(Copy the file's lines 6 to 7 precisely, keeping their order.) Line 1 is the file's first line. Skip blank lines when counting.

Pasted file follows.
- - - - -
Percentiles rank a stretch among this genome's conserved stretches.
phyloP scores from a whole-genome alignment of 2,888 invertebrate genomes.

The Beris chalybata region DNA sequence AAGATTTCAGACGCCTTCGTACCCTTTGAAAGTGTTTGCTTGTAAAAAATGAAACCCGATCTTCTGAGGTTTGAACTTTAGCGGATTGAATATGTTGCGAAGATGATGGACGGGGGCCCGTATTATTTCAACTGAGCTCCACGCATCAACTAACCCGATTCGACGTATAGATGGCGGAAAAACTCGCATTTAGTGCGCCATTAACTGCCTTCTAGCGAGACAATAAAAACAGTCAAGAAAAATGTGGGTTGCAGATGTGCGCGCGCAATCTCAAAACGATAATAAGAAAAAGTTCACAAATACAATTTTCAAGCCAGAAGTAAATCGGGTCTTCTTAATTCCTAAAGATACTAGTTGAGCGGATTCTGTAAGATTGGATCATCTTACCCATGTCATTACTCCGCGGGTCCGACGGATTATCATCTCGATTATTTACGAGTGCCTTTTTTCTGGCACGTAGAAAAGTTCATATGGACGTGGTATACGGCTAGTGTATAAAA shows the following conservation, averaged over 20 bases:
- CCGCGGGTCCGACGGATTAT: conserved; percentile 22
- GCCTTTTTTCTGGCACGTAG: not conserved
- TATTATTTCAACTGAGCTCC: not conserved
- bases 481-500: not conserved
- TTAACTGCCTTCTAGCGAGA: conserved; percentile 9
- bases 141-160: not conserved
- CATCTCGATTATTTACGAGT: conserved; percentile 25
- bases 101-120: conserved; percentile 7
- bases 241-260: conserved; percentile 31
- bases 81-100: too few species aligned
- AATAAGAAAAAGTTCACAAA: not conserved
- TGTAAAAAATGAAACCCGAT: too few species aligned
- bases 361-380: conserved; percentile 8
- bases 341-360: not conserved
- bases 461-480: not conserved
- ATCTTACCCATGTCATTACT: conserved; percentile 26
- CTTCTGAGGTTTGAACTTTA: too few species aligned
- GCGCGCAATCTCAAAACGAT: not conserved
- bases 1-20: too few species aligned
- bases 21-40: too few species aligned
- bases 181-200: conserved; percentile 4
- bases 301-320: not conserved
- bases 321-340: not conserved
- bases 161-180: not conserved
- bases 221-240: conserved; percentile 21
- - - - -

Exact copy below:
- TATTATTTCAACTGAGCTCC: not conserved
- bases 481-500: not conserved